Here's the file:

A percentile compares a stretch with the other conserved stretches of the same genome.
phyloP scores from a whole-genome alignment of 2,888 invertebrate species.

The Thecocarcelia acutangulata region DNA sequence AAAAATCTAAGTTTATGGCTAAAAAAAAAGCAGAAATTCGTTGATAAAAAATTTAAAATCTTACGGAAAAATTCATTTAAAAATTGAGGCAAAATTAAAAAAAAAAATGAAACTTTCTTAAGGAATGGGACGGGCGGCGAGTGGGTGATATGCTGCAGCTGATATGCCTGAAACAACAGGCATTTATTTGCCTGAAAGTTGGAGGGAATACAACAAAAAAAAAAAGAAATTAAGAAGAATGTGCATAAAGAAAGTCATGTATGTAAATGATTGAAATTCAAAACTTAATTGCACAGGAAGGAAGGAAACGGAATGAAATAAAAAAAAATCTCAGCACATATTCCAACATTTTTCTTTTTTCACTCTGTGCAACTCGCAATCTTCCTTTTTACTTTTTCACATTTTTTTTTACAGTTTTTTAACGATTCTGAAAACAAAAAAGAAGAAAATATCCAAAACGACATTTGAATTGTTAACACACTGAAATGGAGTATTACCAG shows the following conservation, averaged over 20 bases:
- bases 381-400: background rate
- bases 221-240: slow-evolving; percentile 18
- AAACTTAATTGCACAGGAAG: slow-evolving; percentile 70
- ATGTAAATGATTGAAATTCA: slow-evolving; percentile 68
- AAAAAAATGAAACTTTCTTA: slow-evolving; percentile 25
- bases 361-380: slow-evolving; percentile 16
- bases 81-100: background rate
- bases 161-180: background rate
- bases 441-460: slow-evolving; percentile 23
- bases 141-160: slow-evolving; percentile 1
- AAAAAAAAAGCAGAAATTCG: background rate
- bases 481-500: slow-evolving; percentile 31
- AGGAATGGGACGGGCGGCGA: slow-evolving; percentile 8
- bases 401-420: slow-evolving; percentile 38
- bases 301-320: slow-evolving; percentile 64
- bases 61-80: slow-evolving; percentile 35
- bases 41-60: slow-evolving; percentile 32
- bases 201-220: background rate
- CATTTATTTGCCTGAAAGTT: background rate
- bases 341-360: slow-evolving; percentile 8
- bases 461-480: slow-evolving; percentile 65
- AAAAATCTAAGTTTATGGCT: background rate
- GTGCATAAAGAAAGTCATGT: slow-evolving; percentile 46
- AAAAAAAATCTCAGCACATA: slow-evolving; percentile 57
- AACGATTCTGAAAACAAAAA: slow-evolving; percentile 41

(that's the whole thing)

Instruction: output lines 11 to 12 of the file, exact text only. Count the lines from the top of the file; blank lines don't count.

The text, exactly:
- bases 161-180: background rate
- bases 441-460: slow-evolving; percentile 23